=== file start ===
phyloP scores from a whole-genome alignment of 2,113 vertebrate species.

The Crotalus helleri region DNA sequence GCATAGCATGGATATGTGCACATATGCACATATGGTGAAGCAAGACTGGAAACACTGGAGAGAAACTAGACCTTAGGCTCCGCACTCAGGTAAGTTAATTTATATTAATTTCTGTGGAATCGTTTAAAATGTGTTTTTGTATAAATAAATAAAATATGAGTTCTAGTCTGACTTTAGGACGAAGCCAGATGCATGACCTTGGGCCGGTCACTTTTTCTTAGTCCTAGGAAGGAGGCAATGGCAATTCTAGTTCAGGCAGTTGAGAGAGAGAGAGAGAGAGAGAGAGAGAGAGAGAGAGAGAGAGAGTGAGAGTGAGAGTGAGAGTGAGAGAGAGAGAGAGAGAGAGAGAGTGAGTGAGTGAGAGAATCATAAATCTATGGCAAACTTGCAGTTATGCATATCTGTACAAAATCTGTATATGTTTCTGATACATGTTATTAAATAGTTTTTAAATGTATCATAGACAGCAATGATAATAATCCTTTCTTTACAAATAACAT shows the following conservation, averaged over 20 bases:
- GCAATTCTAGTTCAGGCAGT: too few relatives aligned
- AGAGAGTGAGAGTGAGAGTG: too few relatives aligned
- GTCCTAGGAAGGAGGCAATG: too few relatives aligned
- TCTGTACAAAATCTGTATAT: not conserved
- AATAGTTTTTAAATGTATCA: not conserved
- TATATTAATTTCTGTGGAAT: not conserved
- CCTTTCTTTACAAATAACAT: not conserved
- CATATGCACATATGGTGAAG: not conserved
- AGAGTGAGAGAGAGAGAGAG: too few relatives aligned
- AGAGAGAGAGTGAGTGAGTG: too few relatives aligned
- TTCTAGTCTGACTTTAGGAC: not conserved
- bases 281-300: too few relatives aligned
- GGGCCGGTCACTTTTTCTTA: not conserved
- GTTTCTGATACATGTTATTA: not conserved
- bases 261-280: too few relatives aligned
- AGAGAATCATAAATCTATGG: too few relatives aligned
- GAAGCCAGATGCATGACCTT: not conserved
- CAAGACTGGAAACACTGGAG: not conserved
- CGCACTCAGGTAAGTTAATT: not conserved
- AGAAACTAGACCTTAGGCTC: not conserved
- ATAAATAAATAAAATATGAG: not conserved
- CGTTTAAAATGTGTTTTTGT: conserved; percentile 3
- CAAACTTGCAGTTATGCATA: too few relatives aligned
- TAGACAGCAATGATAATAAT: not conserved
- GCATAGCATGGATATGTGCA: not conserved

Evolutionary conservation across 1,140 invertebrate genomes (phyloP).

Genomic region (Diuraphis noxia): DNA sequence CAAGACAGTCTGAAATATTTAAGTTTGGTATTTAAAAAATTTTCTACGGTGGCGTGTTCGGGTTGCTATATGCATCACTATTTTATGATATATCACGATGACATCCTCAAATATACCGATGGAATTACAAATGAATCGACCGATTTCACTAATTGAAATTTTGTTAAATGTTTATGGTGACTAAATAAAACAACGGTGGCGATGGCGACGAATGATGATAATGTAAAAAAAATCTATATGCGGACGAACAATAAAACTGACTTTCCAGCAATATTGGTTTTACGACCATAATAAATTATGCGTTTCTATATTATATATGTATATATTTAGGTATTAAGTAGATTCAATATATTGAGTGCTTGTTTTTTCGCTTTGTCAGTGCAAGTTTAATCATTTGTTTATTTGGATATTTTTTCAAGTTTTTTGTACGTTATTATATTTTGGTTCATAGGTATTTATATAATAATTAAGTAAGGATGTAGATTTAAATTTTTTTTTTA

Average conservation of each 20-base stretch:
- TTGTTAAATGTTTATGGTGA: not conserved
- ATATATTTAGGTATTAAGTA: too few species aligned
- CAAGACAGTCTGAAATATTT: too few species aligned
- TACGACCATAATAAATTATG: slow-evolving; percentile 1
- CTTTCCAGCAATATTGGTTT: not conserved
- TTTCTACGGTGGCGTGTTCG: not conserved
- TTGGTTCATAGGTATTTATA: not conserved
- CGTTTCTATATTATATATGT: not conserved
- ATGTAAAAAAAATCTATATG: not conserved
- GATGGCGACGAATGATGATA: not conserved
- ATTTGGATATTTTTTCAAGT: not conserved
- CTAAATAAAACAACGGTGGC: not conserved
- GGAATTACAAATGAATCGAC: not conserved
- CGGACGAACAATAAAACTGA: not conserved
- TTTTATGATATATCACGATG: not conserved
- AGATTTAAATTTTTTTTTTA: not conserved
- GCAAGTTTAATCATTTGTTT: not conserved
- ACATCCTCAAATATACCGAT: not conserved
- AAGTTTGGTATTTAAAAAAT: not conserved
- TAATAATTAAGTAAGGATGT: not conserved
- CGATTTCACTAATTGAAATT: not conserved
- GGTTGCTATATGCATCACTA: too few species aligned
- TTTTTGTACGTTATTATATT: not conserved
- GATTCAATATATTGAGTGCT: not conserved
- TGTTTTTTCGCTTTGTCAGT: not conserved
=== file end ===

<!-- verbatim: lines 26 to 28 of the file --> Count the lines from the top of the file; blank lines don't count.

- TAGACAGCAATGATAATAAT: not conserved
- GCATAGCATGGATATGTGCA: not conserved

Evolutionary conservation across 1,140 invertebrate genomes (phyloP).